Quetiapine may give false-positive results of certain laboratory tests (tests for the presence of methadone and certain types of antidepressants in the blood).

Taking TEVAQUEL 200 mg film-coated tablets with food and alcohol
Do not drink grapefruit juice while taking this medicine.
While taking TEVAQUEL 200 mg film-coated tablets careful with alcohol intake. This medicine may be taken with or without food.

Pregnancy and lactation
Safety of quetiapine during pregnancy or lactation has not been confirmed. Do not take quetiapine before checking with your doctor if you are pregnant or trying to get pregnant.

The following symptoms may occur in newborns when mothers used TEVAQUEL 200 mg film-coated tablets in the last trimester (last three months of pregnancy): shaking, numbness and / or weakness, drowsiness, anxiety, respiratory problems and difficulty in feeding. If your baby develops any of these symptoms, you may need to contact your doctor.
You should not breast-feed during treatment with quetiapine.
If you are pregnant or breast-feeding, think you may be pregnant or planning to become pregnant, talk to your doctor or pharmacist before taking this medicine.

Driving and using machines
The use of quetiapine may lead to drowsiness. Do not drive or operate machinery until you know how this drug works.

TEVAQUEL 200 mg film-coated tablets contain lactose
This medicinal product contains small amounts of lactose. If your doctor has told you that you have an intolerance to some sugars, consult your doctor before taking this medicine.

TEVAQUEL 200 mg film-coated tablets containing sodium
This medicinal product contains less than 23 mg sodium per tablet: in practice it does not contain sodium.

3. TEVAQUEL How to take 200 mg film-coated tablets
Always take TEVAQUEL 200 mg film-coated tablets exactly as your doctor tells you. If you are not sure, ask your doctor or pharmacist.

Adults
Schizophrenia
The usual starting dose is 50 mg. During the first four days of treatment will take an increasing number of tablets. After the 4th day, the dose can be further increased, depending on how to react to the treatment. Your doctor will tell you how many tablets you need to take each day. The maximum daily dose is 750 mg.

Manic episodes associated with bipolar disorder
The usual starting dose is 100 mg. After the 4th day, the dose may be increased further depending on how to react to the treatment. Your doctor will tell you how many tablets you need to take each day. The maximum daily dose is 800 mg.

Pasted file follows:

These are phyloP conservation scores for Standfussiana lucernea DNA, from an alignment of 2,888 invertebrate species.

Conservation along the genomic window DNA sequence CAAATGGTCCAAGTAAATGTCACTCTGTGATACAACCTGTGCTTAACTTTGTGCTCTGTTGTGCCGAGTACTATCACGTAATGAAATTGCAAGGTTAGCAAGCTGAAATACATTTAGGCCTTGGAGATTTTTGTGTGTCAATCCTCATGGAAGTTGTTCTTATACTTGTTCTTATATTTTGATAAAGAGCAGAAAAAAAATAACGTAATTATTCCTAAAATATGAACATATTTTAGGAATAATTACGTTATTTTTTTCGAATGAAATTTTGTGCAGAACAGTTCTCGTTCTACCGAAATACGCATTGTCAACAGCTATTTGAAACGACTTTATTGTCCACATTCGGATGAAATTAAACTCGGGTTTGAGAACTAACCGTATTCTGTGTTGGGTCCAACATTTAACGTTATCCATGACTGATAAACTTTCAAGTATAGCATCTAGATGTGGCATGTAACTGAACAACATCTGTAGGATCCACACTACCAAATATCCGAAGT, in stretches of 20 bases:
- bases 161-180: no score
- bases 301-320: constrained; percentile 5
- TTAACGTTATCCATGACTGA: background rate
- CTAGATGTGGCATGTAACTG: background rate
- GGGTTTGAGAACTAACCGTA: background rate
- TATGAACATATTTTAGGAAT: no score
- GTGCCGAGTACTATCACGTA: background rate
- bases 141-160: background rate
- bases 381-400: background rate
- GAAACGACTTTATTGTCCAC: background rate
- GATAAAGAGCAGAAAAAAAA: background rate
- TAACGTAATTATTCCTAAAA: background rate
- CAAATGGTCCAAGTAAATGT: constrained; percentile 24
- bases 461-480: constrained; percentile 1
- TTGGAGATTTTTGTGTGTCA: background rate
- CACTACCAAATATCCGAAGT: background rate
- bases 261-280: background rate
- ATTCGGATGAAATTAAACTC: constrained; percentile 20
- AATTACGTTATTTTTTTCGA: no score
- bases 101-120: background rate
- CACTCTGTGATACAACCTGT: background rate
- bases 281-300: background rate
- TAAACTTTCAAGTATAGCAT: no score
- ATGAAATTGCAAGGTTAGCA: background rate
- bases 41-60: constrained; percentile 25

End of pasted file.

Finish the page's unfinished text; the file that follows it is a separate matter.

Method of administration
Half the daily dose should be taken in the morning and half in the evening. The tablets should be swallowed with water and can be taken with or without food.

Liver disease
Your doctor may give you a lower dose if you have liver disease.

Elderly
If you are elderly, your doctor may prescribe a lower dose.

Children and adolescents
TEVAQUEL 200 mg film-coated tablets are not recommended for use in children and adolescents.

If you take a larger dose TEVAQUEL 200 mg film-coated tablets required
Signs and symptoms of overdose include sedation and dizziness, fast heartbeat, low blood pressure, seizures (epileptic seizures), muscle breakdown, who leads to kidney damage (rhabdomyolysis), water retention, respiratory arrest, a state of confusion, agitation, delirium.
Immediately call your doctor or the nearest emergency room. Take the packaging and other tablets with you.

If you forget to take TEVAQUEL 200 mg film-coated tablets
If you forget to take a dose, take it as soon as you remember unless it is nearly time for your next dose. Do not double dozayu to make up the missed dose.

If you stop taking TEVAQUEL 200 mg film-coated tablets
Do not suddenly stop taking this medicine before checking with your doctor as you may experience withdrawal symptoms such as nausea, vomiting and insomnia.
Gradual withdrawal of the drug.
If you have any further questions on the use of this product, ask your doctor or pharmacist.

4. Possible side effects
Like all medicines, quetiapine can cause side effects, although not everybody gets them.
Stop taking quetiapine and call your doctor or go to the nearest hospital immediately if:
Some people (may affect up to 1 in 10,000 people) may experience a severe allergic reaction called anaphylactic shock. This is a rare but very serious side effects. If any of the following side effects, call your doctor immediately: swelling of the face, hands, lips, feet, tongue or throat, difficulty swallowing or breathing;
You have muscle weakness, tension or pain, malaise or fever. You may have rare but serious disease that can be life threatening, called rhabdomyolysis. This may affect up to 1 in 10 000;
You have very high fever, sweating, stiff muscles, fast heart beat, rapid breathing and drowsiness or feeling confused. You can also get difficulties in gait, staggering or have unusual muscle movements, which you can not control. In rare cases, it may appear eye movement. This could be signs of a serious condition called neuroleptic malignant syndrome. It may affect up to 1 in 1000 people;
Notice yellowing of the skin or eyes, and darkened urine, you may have a fever, feel tired, lose your appetite, have abdominal pain or nausea. This could be signs of liver problems such as jaundice or hepatitis. May affect up to 1 in 1000 people;
You have seizures (convulsions). These may affect up to 1 in 100 people;